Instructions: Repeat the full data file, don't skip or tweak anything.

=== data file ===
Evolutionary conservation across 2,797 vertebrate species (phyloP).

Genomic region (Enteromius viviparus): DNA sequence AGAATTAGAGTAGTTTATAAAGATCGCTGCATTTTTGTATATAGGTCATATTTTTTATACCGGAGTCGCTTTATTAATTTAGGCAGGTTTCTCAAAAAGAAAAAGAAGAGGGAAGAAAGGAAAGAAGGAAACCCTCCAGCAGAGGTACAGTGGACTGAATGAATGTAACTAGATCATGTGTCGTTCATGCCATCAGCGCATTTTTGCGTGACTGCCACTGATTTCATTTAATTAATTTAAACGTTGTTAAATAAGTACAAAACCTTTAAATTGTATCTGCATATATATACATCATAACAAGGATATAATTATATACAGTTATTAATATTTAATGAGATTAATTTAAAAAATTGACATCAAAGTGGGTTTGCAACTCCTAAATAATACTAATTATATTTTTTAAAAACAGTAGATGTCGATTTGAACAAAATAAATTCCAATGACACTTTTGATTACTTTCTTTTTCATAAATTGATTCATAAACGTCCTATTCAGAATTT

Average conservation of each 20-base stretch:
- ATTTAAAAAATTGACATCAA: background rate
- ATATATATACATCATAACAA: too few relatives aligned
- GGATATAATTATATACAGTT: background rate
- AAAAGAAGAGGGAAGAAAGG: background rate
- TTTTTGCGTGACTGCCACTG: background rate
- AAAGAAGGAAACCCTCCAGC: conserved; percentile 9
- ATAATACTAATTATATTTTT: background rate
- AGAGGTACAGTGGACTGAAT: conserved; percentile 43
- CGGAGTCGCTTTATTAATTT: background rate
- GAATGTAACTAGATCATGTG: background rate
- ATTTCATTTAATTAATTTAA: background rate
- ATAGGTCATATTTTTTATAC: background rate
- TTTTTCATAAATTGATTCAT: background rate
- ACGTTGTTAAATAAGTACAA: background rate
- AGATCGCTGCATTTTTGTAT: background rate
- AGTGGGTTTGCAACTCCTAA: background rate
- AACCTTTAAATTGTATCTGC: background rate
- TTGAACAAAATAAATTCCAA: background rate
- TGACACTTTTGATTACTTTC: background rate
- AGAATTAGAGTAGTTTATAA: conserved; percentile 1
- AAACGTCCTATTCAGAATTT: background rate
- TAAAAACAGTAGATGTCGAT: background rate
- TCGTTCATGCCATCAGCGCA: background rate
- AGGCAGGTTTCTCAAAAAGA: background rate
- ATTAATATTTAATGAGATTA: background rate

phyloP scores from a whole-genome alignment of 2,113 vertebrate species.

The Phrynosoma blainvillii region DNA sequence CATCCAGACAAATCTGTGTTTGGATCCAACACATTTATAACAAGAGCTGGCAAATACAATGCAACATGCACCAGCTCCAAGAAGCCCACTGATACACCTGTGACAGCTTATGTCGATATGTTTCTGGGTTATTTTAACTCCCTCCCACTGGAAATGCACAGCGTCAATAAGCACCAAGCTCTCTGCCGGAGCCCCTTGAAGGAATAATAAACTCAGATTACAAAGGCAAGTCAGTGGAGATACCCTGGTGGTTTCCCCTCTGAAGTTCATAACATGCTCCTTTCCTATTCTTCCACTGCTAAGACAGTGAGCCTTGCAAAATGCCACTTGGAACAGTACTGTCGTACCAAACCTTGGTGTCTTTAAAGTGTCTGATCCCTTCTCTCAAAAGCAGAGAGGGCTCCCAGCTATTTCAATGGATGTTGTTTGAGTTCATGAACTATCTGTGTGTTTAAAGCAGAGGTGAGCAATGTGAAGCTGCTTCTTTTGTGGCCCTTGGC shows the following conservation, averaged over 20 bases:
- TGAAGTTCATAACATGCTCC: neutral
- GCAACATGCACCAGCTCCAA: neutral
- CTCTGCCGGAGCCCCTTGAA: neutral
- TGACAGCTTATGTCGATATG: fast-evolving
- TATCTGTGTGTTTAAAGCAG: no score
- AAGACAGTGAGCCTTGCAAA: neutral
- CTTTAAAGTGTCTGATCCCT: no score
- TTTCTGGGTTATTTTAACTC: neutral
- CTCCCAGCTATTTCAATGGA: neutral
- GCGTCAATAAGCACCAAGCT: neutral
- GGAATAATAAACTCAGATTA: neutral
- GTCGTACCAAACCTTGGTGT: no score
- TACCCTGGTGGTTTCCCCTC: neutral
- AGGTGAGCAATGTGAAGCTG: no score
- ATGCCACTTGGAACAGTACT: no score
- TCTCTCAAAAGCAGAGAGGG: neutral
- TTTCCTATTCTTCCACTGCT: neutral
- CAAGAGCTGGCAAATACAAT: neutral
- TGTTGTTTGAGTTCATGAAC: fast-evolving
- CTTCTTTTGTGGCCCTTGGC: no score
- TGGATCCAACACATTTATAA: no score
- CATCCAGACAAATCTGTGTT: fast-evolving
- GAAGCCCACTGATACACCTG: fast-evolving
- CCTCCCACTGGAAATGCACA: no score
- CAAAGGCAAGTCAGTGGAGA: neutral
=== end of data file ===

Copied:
Evolutionary conservation across 2,797 vertebrate species (phyloP).

Genomic region (Enteromius viviparus): DNA sequence AGAATTAGAGTAGTTTATAAAGATCGCTGCATTTTTGTATATAGGTCATATTTTTTATACCGGAGTCGCTTTATTAATTTAGGCAGGTTTCTCAAAAAGAAAAAGAAGAGGGAAGAAAGGAAAGAAGGAAACCCTCCAGCAGAGGTACAGTGGACTGAATGAATGTAACTAGATCATGTGTCGTTCATGCCATCAGCGCATTTTTGCGTGACTGCCACTGATTTCATTTAATTAATTTAAACGTTGTTAAATAAGTACAAAACCTTTAAATTGTATCTGCATATATATACATCATAACAAGGATATAATTATATACAGTTATTAATATTTAATGAGATTAATTTAAAAAATTGACATCAAAGTGGGTTTGCAACTCCTAAATAATACTAATTATATTTTTTAAAAACAGTAGATGTCGATTTGAACAAAATAAATTCCAATGACACTTTTGATTACTTTCTTTTTCATAAATTGATTCATAAACGTCCTATTCAGAATTT

Average conservation of each 20-base stretch:
- ATTTAAAAAATTGACATCAA: background rate
- ATATATATACATCATAACAA: too few relatives aligned
- GGATATAATTATATACAGTT: background rate
- AAAAGAAGAGGGAAGAAAGG: background rate
- TTTTTGCGTGACTGCCACTG: background rate
- AAAGAAGGAAACCCTCCAGC: conserved; percentile 9
- ATAATACTAATTATATTTTT: background rate
- AGAGGTACAGTGGACTGAAT: conserved; percentile 43
- CGGAGTCGCTTTATTAATTT: background rate
- GAATGTAACTAGATCATGTG: background rate
- ATTTCATTTAATTAATTTAA: background rate
- ATAGGTCATATTTTTTATAC: background rate
- TTTTTCATAAATTGATTCAT: background rate
- ACGTTGTTAAATAAGTACAA: background rate
- AGATCGCTGCATTTTTGTAT: background rate
- AGTGGGTTTGCAACTCCTAA: background rate
- AACCTTTAAATTGTATCTGC: background rate
- TTGAACAAAATAAATTCCAA: background rate
- TGACACTTTTGATTACTTTC: background rate
- AGAATTAGAGTAGTTTATAA: conserved; percentile 1
- AAACGTCCTATTCAGAATTT: background rate
- TAAAAACAGTAGATGTCGAT: background rate
- TCGTTCATGCCATCAGCGCA: background rate
- AGGCAGGTTTCTCAAAAAGA: background rate
- ATTAATATTTAATGAGATTA: background rate

phyloP scores from a whole-genome alignment of 2,113 vertebrate species.

The Phrynosoma blainvillii region DNA sequence CATCCAGACAAATCTGTGTTTGGATCCAACACATTTATAACAAGAGCTGGCAAATACAATGCAACATGCACCAGCTCCAAGAAGCCCACTGATACACCTGTGACAGCTTATGTCGATATGTTTCTGGGTTATTTTAACTCCCTCCCACTGGAAATGCACAGCGTCAATAAGCACCAAGCTCTCTGCCGGAGCCCCTTGAAGGAATAATAAACTCAGATTACAAAGGCAAGTCAGTGGAGATACCCTGGTGGTTTCCCCTCTGAAGTTCATAACATGCTCCTTTCCTATTCTTCCACTGCTAAGACAGTGAGCCTTGCAAAATGCCACTTGGAACAGTACTGTCGTACCAAACCTTGGTGTCTTTAAAGTGTCTGATCCCTTCTCTCAAAAGCAGAGAGGGCTCCCAGCTATTTCAATGGATGTTGTTTGAGTTCATGAACTATCTGTGTGTTTAAAGCAGAGGTGAGCAATGTGAAGCTGCTTCTTTTGTGGCCCTTGGC shows the following conservation, averaged over 20 bases:
- TGAAGTTCATAACATGCTCC: neutral
- GCAACATGCACCAGCTCCAA: neutral
- CTCTGCCGGAGCCCCTTGAA: neutral
- TGACAGCTTATGTCGATATG: fast-evolving
- TATCTGTGTGTTTAAAGCAG: no score
- AAGACAGTGAGCCTTGCAAA: neutral
- CTTTAAAGTGTCTGATCCCT: no score
- TTTCTGGGTTATTTTAACTC: neutral
- CTCCCAGCTATTTCAATGGA: neutral
- GCGTCAATAAGCACCAAGCT: neutral
- GGAATAATAAACTCAGATTA: neutral
- GTCGTACCAAACCTTGGTGT: no score
- TACCCTGGTGGTTTCCCCTC: neutral
- AGGTGAGCAATGTGAAGCTG: no score
- ATGCCACTTGGAACAGTACT: no score
- TCTCTCAAAAGCAGAGAGGG: neutral
- TTTCCTATTCTTCCACTGCT: neutral
- CAAGAGCTGGCAAATACAAT: neutral
- TGTTGTTTGAGTTCATGAAC: fast-evolving
- CTTCTTTTGTGGCCCTTGGC: no score
- TGGATCCAACACATTTATAA: no score
- CATCCAGACAAATCTGTGTT: fast-evolving
- GAAGCCCACTGATACACCTG: fast-evolving
- CCTCCCACTGGAAATGCACA: no score
- CAAAGGCAAGTCAGTGGAGA: neutral